It feels as though this release has been very carefully and thoughtfully constructed. There's even an allowance for touchscreen controls on PC if you've a touchscreen laptop or monitor. I'd expect this feature for handheld play on the Switch, where it's also present, but on PC it's the sort of thing companies are often disinclined to bother with. I know Capcom has been on a roll with stuff like Monster Hunter and Resident Evil, but they've never been too great about re-releases and their back catalog, so I'm impressed.

The fact that this is at last another decent release of the original Ace Attorney Trilogy is particularly welcome because as previously mentioned these are three of the finest visual novels ever made - particularly the first and third entries in the series.

The ebb and flow of Wright and Maya's adventures is just something that works in a sort of effortlessly genius way. Investigations are slow-paced adventure game action, all trawling crime scenes, chatting to witnesses and clicking on things in search of clues or more fun, irreverent dialogue. Once you hit trial, everything changes. The world Wright inhabits is still exaggerated and silly, but in trial the consequences are serious: this is an adventure game that has game-over states, dead ends (with checkpoints to go back, of course) and tense verbal shoot-outs in the courtroom.

There are few feelings in gaming like the one you get when you finally begin to turn things around, not only proving your client's innocence but turning suspicion on a new suspect. They panic and protest, you tasked with cornering them with your gathered evidence. The music ramps up and it feels great and unlike anything else in the genre. Others like Danganronpa have had success in replicating parts of this formula, but nowhere is it more potent than in Ace Attorney.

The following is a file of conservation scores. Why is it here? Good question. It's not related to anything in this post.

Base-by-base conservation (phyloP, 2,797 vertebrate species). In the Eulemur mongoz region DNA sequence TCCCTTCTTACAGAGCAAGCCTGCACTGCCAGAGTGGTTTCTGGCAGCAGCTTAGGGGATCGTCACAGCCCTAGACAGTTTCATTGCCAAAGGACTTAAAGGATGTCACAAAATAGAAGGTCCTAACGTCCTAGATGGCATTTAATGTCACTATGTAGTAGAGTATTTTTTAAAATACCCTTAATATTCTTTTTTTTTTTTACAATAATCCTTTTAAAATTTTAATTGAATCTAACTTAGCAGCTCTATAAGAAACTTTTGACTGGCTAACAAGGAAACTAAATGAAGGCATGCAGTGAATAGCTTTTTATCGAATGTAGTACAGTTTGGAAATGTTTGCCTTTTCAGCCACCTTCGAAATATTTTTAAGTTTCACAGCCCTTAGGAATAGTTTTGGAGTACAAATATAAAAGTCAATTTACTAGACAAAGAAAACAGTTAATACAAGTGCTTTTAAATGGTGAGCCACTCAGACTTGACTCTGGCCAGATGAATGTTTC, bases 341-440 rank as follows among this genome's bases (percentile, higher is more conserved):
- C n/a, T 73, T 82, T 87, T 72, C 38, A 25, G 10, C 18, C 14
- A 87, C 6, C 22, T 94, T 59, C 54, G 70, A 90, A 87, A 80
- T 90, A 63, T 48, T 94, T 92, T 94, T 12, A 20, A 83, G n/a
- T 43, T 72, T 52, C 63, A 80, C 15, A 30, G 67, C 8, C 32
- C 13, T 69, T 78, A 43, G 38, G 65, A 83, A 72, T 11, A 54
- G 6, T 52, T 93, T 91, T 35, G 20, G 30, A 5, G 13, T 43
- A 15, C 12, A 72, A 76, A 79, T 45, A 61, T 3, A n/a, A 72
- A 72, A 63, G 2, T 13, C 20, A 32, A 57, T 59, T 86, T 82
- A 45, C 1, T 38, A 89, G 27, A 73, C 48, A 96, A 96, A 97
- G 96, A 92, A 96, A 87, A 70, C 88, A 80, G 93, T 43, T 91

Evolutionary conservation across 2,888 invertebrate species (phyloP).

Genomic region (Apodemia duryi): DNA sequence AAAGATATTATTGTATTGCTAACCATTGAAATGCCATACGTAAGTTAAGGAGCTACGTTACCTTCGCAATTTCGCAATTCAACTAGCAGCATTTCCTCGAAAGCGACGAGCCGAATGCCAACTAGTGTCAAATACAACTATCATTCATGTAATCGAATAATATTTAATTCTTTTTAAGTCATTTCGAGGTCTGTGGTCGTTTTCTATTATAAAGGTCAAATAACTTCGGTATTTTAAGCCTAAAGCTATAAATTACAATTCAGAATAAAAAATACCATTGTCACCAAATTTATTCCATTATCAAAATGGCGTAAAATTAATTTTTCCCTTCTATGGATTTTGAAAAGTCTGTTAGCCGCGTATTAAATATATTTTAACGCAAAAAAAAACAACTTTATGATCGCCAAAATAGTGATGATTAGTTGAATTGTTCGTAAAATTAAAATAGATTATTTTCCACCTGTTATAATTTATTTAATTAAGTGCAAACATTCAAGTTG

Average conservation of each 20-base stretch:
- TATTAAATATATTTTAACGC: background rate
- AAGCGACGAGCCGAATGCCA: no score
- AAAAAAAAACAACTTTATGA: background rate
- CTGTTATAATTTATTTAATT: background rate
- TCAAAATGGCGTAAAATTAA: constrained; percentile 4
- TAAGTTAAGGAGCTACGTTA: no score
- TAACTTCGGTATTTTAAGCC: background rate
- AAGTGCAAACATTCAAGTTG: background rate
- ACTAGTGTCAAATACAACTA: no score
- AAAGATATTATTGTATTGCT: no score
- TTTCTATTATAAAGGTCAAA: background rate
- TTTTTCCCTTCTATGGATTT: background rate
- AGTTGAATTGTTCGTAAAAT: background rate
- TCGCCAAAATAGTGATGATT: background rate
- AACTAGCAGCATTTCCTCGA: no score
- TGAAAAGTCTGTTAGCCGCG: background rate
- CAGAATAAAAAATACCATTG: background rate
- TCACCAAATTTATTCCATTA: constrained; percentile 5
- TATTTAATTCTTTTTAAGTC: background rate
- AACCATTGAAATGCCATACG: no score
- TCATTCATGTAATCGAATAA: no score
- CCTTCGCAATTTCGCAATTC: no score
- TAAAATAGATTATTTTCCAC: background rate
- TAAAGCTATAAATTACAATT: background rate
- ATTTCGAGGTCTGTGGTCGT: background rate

Better still is that this is now a solid version of the full first trilogy that runs as it should on modern hardware. Each case is a stand-alone affair, but there's also a deeper, interlinked narrative thread through these three titles that culminates brilliantly in the final stretch of the third game. There's also the natural ramping up of a sequel here, with each title introducing a few more mechanics and complexities than the last. These factors make having all these games in one package on modern machines - and now in perpetuity on PC - all the more valuable. Speaking of value, this release is solid there too - you're talking around fifteen hours a game at least.

Hopefully this is just the start, with similar quality releases of the latter three games and hopefully a further sequel yet to come following this. Rest assured - these are a fantastic way to revisit familiar adventures for existing fans and a must-play in the genre for everybody else. At last, they've got a current release definitively worth bothering with.

Phoenix Wright: Ace Attorney Trilogy is out now for PC, Nintendo Switch, PlayStation 4 and Xbox One. PC and Switch versions tested; Switch review copy provided by the publisher.

Also: now this is on Switch can we get Phoenix in Smash Bros. please? Cheers.